Yes, the following is a direct quote. It took me a few days to decide how much of it (if any) I should post online. I'm comfortable
I spent an hour and a half or two hours talking with a banker [last] Friday morning. Dan specializes in helping families work through discussions about subjects like those I have been writing about in my blog.
He urged me (and us) to think and talk through our personal, individual vision and mission statements. We--each of us--need to know what we, individually, are about before we can legitimately and reasonably begin to form broader family mission and vision statements.
Among the questions he suggested we ought to consider:
- What are my key or highest values? What things are most valuable to me?
(By way of example, for me, let me note that I would list: integrity (think of the title of my book!); honesty (almost the same as integrity!); openness; good communication (notice a pattern?!?); bringing people together through good communication; inquiry; inquisitiveness; learning.
. . .)
- What would it mean for me to be "effective" or "successful" in LIFE?
This, of course, has to do with more--far more--than "money." I think it has to do with what I would want people to remember me for when I die.
I think of the yacht we saw in Boca Raton a couple of weeks ago: the "Golden Rule." Beautiful boat. Cost multi-millions, of course. Has a crew that sit and tend and coddle it. (We saw them polishing it.) Beautiful! . . . And it probably sits docked 48 of 52 weeks a year
. . .or more. Totally for show.
But before I got thinking about all those things and realizing the realities behind the boat, my first thought, when I saw its name was, "'Golden Rule'! 'Golden Rule'! That's great! You [owner, whoever you are] believe in the Golden Rule!?!" --Truly. There was great joy in my heart.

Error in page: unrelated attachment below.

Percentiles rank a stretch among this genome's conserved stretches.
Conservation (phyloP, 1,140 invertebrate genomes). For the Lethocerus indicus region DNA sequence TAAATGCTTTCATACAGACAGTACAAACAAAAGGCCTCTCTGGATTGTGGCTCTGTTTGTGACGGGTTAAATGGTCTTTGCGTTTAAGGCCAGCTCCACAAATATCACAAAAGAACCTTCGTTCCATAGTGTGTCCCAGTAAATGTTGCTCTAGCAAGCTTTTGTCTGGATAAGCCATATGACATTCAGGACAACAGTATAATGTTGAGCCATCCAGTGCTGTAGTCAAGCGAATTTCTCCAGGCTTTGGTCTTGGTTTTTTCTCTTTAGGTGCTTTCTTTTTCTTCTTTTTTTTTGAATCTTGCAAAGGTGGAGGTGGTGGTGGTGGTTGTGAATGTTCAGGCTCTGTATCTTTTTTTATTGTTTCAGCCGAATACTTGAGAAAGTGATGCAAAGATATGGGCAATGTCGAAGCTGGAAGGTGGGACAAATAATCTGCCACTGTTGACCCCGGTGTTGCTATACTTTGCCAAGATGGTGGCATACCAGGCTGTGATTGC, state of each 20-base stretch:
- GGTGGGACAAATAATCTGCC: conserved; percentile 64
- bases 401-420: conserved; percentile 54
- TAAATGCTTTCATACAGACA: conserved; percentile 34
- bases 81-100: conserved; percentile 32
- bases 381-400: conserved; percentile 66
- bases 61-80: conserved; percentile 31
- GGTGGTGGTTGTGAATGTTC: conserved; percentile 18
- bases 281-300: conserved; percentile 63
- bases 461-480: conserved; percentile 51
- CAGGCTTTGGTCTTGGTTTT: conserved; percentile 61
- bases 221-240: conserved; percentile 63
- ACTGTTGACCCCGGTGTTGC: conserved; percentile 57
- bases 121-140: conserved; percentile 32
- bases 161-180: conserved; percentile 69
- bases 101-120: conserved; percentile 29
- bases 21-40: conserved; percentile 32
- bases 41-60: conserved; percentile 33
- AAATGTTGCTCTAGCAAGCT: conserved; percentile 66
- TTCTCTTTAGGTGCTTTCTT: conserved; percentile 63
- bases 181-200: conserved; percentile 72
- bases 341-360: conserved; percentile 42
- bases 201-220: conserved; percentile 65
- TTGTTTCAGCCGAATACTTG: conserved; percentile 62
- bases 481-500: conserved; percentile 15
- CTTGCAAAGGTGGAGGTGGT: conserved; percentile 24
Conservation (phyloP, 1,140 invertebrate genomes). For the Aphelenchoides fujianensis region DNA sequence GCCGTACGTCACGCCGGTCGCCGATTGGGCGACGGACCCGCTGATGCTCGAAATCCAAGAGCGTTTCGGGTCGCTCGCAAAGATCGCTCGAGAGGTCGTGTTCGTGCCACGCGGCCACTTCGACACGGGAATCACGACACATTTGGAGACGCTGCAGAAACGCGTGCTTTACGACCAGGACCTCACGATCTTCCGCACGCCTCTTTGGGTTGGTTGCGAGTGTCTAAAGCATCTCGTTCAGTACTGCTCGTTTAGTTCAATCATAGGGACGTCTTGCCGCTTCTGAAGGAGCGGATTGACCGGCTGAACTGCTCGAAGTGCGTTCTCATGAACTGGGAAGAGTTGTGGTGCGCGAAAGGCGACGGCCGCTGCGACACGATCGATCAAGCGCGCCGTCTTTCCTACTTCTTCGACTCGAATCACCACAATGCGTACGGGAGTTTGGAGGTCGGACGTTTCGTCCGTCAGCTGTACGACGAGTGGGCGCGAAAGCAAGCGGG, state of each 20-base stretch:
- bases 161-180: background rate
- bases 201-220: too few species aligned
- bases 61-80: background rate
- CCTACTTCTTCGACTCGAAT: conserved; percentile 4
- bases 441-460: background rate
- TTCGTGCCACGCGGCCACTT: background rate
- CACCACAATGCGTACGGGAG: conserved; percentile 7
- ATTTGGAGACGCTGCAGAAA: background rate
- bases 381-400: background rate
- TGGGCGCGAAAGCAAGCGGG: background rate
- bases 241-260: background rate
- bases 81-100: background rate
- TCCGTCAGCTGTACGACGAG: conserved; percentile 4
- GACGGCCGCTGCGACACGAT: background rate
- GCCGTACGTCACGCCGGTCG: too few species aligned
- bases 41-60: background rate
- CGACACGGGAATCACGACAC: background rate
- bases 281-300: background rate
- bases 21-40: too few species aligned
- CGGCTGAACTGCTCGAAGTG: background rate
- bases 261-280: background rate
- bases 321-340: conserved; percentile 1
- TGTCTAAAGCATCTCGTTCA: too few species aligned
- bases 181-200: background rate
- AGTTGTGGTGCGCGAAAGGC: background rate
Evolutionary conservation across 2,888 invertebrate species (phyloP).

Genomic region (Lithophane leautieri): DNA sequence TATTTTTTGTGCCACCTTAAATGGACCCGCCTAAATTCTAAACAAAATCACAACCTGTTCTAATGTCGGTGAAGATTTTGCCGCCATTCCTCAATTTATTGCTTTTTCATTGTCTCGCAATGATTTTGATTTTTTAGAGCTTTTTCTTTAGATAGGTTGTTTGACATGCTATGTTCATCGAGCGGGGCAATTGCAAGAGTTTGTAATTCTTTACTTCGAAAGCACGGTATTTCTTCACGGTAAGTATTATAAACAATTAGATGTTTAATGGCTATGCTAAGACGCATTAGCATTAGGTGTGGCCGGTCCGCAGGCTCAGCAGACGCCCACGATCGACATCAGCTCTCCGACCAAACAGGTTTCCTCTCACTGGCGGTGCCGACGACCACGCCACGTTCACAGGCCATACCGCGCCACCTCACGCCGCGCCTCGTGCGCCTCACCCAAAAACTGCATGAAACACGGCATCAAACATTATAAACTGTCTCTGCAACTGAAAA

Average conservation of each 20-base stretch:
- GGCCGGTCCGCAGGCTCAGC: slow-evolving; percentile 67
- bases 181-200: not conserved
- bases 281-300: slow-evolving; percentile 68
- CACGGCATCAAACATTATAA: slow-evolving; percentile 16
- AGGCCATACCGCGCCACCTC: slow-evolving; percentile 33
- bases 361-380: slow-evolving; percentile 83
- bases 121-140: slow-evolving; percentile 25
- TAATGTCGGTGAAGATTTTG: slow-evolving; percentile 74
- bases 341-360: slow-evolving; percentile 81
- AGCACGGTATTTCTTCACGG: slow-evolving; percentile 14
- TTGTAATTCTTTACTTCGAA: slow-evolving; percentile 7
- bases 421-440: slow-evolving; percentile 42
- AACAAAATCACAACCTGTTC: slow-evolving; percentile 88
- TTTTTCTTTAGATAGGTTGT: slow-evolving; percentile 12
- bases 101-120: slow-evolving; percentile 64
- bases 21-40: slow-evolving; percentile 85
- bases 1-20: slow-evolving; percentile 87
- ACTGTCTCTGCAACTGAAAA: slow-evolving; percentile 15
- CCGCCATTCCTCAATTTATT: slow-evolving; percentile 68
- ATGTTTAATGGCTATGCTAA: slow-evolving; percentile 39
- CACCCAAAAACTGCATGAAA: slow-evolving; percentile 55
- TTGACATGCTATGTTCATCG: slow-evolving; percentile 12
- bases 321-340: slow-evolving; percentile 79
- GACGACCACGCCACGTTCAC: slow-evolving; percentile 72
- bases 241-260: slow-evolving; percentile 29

I had to think a moment to remember what "The Golden Rule" is all about: "Do unto others as you would
. . . "
That's when it hit me: "Now, wait a minute!
. . .I'll bet you [owner] don't mean 'Do unto others . . .'! I'll bet you're referring to that 'other' 'Golden Rule': 'Them's that's got the gold sets the rules.' . . .Oh, how funny. [bitter] How foolish and futile. . . ."
So this owner--whoever he or she is (or they are)--
. . .this owner owns this magnificent yacht, the biggest one in the marina. And when s/he dies: will anyone care? Is that--owning the biggest, most magnificent yacht--what s/he wants to be remembered for?
That's not what I want to be remembered for.
But what do I want to be remembered for?
I haven't ever really thought that through!
I want to think that through. And I want you, as my heirs, part of my "legacy," to think that through, too. So you (and I!) can be very purposeful in our lives, successful
. . .whatever "successful" means.
Before God, what do we believe success looks like? For us? Individually?
I'd like us to think and talk about it.
Dan suggested that we should each write a paragraph or two (or the equivalent in simple bullet points). Just to get started.
Though it wasn’t Dan who urged me to blog about these things, in essence, my blog, recently, has included stuff--a very concise summary of 14 values, for instance, plus a whole lot of musings on the broader subject--that I think may help me to write my purpose or mission statement.
One other thought that may help us.
I think we (or at least I) always want to create a "final" document. But I don't think we should approach this project with such a thought in mind. If we have written such a document and we happen to die before we revise it, then, obviously, that will prove to have been a "final document." . . . But as long as we keep living, this purpose statement/mission statement doesn't have to be . . . indeed, it almost certainly ought not to be a "final document."
And I say all that partially (I hope) to free you from the feeling that you must make some kind of perfect, final, absolute, never-to-be-varied statement.
I don't think so.
I think Luke once wrote a mission/vision statement. That was back between his junior and senior years in high school. It might be interesting for him to share with the rest of us what he wrote . . . and then to see how he might alter it today.
My main purpose, here--for you as well as (and maybe primarily) for me--is to get us to live more strategically or, perhaps better, as strategically as possible.